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VMS OUT-OF-THE-WINDOW GRAPHICS
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The out-the-window (OTW) graphics, the computer-generated images that simulate the outside world for the pilot, offer both flexibility and accuracy. Numerous rural and urban locations, such as airports in the United States and abroad, have been simulated, and all can be modified as needed for specific simulation experiments. When required by researchers, new locations, whether real or imaginary, can also be generated.

Each OTW scene depends on a database, the software that contains the relevant characteristics of a geographic location. Numerous three-dimensional moving and stationary models are created independently, then included in the database. Aircraft, ground vehicles, and buildings are common three-dimensional models. Ships, including several aircraft carriers for experiments in landing and takeoff, have also been simulated.

The VMS maintains two image generators, one with five channels and one with six. Each channel corresponds to the image displayed in a single window. The image generators are capable of independent eyepoints; in other words, they can display the scene from different positions simultaneously. This enables the pilot and copilot to view the scene accurately from their slightly different positions. It also allows the exterior of the simulated aircraft to be viewed by the researcher from any location in the database.

Objects at a distance are seen with less detail than those nearby, and the image generators save time by omitting unseen detail. To accomplish this, databases are designed with up to six levels of detail. The image generators present the transitions between levels smoothly so the simulation pilot is unaware of them.

These graphics of a carrier demonstrate three levels of detail. The carrier is shown the same size in each graphic to make the difference easy to see. Normally, however, the carrier with the least detail would be the smallest, and the carrier with the most detail would be the largest.

Computer generated image of aircraft carrier at low resolution Low Resolution Computer generated image of aircraft carrier at medium resolution Medium Resolution Computer generated image of aircraft carrier at high resolution High Resolution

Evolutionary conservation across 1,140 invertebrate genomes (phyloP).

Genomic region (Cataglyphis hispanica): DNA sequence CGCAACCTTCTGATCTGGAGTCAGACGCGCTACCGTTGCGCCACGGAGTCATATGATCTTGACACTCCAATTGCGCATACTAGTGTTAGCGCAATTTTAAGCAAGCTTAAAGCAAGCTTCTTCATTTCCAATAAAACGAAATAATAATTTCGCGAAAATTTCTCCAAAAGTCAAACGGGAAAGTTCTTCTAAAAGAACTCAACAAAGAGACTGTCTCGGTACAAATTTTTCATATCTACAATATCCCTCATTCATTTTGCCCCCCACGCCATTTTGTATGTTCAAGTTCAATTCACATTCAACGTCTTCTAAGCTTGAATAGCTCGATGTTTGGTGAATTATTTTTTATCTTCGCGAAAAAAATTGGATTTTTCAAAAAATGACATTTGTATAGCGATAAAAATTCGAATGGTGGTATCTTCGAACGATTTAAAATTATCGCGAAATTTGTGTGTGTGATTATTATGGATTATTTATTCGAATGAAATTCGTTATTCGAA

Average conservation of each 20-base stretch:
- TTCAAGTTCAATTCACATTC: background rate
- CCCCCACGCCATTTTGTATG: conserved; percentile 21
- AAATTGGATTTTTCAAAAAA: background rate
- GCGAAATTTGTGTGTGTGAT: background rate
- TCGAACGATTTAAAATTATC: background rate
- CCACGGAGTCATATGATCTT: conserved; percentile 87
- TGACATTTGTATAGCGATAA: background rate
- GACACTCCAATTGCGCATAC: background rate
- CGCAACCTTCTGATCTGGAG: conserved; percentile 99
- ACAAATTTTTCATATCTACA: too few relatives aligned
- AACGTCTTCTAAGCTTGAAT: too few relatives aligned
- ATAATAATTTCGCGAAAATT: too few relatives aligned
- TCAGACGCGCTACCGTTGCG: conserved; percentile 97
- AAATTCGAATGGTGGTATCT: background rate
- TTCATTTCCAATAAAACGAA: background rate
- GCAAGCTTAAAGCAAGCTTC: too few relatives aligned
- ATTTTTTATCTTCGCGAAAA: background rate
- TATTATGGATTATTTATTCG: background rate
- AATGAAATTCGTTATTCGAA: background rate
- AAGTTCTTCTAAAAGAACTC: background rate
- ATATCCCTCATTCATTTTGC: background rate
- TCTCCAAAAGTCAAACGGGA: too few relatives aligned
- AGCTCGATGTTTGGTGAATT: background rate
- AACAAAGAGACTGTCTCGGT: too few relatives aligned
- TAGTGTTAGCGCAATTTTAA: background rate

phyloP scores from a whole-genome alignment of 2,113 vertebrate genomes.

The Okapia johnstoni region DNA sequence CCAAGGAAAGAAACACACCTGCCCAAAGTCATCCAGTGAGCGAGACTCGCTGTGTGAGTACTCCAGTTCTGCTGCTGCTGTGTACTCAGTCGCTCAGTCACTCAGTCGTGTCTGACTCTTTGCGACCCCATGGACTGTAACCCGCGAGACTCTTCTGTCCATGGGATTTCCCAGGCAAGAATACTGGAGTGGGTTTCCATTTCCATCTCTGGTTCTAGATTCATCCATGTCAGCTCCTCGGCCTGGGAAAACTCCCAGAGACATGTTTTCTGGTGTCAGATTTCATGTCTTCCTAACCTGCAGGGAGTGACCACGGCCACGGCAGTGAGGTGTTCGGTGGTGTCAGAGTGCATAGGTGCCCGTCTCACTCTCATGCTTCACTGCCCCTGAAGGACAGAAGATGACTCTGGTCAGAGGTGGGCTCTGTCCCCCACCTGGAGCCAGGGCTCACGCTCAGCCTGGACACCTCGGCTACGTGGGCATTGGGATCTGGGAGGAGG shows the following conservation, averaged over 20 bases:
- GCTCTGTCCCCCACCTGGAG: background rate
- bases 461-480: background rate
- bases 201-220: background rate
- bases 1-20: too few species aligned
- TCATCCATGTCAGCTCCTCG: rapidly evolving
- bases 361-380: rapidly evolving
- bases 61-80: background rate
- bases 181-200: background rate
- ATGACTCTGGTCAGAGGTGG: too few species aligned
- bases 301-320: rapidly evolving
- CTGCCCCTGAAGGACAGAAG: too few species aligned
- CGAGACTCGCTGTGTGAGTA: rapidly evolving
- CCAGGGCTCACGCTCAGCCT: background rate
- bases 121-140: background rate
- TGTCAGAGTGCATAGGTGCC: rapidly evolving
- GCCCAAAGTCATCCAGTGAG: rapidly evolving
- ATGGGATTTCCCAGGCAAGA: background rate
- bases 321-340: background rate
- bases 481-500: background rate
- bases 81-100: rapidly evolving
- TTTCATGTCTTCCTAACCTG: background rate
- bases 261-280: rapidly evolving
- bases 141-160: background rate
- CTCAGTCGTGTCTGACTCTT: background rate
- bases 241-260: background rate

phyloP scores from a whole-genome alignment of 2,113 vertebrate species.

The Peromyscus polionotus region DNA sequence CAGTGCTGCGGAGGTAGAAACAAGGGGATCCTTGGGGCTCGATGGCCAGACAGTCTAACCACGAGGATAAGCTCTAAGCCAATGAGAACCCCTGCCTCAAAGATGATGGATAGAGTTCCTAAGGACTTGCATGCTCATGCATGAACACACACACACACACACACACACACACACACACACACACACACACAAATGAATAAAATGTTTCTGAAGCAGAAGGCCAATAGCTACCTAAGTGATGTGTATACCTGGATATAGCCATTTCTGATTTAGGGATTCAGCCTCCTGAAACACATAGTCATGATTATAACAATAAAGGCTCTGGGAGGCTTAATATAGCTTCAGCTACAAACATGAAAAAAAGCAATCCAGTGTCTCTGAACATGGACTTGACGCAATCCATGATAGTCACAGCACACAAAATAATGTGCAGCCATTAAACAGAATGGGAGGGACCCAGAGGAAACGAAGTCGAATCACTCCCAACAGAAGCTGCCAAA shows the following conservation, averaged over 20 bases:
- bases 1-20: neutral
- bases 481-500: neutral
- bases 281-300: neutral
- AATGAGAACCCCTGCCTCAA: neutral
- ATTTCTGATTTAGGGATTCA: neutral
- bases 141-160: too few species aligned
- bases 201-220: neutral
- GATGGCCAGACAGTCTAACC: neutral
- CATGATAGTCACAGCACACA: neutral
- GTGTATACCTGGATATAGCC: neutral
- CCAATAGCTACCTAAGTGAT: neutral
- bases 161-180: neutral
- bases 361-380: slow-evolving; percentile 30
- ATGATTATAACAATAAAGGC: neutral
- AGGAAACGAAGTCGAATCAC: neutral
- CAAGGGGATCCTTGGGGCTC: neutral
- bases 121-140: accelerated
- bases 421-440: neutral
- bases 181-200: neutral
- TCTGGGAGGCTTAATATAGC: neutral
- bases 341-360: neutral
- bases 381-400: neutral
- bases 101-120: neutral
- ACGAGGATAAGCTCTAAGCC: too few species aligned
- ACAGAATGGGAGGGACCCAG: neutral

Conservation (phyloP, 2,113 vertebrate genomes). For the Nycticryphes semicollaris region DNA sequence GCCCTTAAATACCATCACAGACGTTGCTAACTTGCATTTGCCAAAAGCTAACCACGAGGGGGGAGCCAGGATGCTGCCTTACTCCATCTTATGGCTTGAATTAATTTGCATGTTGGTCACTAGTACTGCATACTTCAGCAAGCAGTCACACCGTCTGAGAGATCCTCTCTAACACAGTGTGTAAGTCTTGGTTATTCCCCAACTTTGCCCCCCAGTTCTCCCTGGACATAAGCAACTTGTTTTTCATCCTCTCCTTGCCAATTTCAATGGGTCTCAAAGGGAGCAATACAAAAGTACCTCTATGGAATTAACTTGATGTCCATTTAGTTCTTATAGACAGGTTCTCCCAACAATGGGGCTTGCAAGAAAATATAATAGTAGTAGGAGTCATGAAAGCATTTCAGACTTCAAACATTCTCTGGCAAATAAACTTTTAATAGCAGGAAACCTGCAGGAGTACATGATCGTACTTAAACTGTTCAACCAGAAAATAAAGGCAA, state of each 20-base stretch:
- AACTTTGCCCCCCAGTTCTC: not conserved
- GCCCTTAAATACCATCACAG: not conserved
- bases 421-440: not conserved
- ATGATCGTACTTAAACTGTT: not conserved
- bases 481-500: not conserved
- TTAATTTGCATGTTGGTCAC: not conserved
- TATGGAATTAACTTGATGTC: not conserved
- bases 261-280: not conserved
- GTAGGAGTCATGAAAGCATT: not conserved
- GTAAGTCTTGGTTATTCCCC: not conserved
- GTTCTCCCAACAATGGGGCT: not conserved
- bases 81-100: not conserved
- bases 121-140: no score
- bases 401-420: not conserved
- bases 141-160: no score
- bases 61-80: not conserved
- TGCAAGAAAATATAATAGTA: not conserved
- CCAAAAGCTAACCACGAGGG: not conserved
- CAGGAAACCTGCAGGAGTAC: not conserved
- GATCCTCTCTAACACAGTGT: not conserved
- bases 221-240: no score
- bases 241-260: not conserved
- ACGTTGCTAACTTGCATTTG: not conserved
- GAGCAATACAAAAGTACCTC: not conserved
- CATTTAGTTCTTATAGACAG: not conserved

The largest object simulated at the VMS is the earth, used in simulating the landing of the Space Shuttle Orbiter. Because any part of the earth may be seen from higher elevations, all areas have been developed at the lowest level of detail. As the shuttle gets closer to the earth, visible areas are displayed with increasing detail. However, to avoid taxing the image generators, only those areas used for low-level flight are developed at the highest level of detail. Areas as large as 10,000 square kilometers have been simulated at this level.

The process of image generation begins when the host computer samples the state of the aircraft, including its position, orientation, and speed, along with any input from the pilot via the flight controls. The host computer then extrapolates the aircraft’s state for the instant the pilot will view the image; in this way, the pilot will not see a graphic that's a split-second old. This information is sent to the image generator.

The image generator also performs an extrapolation, this time to account for the fact that it operates at a different rate than the host. The image generator then computes which scenery the pilot would see and prepares it with the appropriate level of detail. The image generator next converts the three-dimensional information for display on a two-dimensional surface. Finally, it prepares the image to be displayed electronically and sends it to the cab.

In the cab, the pilot does not directly view the monitor. To make the image appear distant, it is first reflected by the back of the window onto a section of spherical mirror. Because of the mirror's shape, the reflected light rays are parallel, resulting in an image that appears distant. The image then passes through the window to the pilot’s eye. Because of this dual function, the window is called a beam splitter.

Because the image generator computed the scene for a split second into the future, the image arrives at the pilot’s eye at just the correct moment. At any one time, three images are at one stage of processing or another. The OTW system displays a new image 60 times a second, delivering smooth and accurate visual cues to the pilot.

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Last Updated: April 5, 2017

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